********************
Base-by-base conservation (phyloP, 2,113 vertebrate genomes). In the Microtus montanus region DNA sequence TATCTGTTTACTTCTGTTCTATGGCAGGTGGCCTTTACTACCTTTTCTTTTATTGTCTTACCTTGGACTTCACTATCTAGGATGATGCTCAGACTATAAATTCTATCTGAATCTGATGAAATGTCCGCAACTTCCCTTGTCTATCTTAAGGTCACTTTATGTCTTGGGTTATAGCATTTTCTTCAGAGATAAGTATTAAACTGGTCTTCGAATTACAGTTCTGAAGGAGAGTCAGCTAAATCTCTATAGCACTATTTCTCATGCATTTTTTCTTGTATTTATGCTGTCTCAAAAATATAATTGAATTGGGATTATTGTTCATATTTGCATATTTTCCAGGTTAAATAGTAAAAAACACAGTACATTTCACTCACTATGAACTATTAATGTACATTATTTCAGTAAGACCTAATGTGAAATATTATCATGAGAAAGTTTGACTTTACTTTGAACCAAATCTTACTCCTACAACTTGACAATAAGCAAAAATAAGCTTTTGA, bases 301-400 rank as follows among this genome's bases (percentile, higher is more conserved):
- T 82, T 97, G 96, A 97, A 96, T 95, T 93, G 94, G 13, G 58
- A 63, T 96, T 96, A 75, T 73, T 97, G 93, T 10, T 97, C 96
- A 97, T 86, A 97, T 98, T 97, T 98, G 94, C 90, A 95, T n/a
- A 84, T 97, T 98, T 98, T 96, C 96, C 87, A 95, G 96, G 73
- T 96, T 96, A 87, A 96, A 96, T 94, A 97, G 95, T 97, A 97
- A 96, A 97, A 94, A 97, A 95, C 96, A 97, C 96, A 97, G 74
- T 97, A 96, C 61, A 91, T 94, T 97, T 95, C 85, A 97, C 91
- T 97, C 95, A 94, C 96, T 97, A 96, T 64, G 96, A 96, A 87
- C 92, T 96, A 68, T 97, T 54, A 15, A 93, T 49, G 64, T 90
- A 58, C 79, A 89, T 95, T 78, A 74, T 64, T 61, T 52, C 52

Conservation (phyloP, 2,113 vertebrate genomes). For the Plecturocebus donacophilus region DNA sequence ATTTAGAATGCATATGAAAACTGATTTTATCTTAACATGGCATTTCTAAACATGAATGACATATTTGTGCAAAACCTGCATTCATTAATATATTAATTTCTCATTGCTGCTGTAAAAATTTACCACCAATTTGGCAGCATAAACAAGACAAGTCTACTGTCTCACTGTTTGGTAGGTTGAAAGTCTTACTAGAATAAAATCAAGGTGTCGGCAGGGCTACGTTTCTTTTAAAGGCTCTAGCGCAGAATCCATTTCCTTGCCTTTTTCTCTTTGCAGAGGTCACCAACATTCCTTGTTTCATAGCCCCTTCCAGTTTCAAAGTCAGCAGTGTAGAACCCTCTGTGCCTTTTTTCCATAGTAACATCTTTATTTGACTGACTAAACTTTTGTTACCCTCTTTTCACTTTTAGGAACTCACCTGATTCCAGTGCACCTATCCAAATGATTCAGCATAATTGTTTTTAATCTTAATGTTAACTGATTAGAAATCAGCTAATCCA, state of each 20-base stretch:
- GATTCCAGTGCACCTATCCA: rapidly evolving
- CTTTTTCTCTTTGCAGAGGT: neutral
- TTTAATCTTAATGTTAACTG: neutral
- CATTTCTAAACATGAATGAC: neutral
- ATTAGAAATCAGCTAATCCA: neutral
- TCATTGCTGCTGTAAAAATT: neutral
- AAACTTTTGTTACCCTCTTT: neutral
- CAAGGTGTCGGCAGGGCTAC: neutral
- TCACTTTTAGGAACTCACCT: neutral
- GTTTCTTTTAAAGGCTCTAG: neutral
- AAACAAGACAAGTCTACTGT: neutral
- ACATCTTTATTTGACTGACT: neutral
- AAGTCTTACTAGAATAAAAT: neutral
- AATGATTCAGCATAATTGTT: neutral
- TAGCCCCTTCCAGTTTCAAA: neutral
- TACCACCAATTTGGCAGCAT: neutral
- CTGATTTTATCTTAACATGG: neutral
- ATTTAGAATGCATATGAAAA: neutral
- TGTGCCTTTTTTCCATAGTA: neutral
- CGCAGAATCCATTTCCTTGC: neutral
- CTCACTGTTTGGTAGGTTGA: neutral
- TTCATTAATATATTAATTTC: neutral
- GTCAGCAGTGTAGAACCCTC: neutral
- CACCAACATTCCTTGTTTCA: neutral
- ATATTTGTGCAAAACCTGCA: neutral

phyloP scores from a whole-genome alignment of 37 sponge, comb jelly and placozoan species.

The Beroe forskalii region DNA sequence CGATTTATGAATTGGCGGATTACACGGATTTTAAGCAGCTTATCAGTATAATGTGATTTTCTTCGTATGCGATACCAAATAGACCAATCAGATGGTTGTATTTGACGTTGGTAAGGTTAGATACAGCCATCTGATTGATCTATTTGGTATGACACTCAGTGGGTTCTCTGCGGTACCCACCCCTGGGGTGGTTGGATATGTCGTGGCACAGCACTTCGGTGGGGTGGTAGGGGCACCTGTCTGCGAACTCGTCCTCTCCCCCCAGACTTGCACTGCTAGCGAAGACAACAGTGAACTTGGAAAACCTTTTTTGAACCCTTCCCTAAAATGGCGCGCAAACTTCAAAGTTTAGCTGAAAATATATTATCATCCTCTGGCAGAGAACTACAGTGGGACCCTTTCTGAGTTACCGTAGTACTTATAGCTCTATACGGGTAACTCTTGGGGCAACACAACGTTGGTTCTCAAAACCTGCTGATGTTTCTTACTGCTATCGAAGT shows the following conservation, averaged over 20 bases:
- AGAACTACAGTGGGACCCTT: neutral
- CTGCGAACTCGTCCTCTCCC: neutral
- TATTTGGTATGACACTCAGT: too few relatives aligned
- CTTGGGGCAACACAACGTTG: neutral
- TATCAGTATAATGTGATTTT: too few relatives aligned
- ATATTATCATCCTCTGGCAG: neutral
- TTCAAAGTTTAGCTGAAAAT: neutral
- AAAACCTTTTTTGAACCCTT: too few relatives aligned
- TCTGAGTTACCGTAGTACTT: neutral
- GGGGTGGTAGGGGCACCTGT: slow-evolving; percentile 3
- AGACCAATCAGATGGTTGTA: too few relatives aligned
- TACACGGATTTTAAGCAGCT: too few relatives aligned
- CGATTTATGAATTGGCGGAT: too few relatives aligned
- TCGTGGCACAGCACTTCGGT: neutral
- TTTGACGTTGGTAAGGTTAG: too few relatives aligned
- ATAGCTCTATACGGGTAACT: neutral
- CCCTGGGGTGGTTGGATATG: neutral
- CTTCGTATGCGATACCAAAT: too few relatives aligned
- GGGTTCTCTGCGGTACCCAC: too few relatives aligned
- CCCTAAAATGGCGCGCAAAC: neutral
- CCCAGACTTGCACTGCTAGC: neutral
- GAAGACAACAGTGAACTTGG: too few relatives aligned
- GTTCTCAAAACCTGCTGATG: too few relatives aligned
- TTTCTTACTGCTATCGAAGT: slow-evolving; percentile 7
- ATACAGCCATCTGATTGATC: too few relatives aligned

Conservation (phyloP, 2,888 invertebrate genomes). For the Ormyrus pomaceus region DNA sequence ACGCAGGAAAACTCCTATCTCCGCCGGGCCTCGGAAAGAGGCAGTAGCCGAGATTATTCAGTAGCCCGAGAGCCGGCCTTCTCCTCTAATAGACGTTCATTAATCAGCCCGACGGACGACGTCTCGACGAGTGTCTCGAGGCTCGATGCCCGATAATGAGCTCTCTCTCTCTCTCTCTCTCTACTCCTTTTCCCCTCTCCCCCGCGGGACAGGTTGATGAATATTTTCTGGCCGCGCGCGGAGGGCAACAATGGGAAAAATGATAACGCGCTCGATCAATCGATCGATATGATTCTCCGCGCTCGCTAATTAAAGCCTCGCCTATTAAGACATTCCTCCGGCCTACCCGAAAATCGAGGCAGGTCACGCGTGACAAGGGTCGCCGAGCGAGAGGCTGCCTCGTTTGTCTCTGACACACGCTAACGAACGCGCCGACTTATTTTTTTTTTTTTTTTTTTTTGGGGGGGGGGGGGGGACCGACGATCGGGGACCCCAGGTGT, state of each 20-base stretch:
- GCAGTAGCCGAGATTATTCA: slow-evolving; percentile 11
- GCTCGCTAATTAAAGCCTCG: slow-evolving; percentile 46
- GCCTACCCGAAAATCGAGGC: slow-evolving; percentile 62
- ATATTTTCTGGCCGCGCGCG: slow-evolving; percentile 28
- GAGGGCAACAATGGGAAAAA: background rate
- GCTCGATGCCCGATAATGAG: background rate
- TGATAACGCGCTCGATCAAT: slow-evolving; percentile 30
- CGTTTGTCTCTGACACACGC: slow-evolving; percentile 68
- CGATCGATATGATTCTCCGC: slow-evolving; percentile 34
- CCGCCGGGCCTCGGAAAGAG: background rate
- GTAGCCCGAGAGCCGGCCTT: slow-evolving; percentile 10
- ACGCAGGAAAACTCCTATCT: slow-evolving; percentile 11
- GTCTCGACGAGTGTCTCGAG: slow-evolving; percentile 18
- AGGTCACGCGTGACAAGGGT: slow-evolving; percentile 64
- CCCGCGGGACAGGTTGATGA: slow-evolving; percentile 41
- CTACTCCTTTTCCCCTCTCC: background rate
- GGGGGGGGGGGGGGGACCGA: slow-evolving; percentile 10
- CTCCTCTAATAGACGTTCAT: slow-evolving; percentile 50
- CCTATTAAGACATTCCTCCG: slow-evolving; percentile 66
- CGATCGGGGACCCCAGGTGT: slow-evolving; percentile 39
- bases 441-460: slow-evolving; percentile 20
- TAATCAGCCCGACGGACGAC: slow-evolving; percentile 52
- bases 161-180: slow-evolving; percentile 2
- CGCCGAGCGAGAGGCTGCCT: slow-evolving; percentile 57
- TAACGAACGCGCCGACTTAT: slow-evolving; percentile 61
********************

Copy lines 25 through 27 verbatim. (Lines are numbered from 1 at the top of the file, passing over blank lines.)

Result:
- AAGTCTTACTAGAATAAAAT: neutral
- AATGATTCAGCATAATTGTT: neutral
- TAGCCCCTTCCAGTTTCAAA: neutral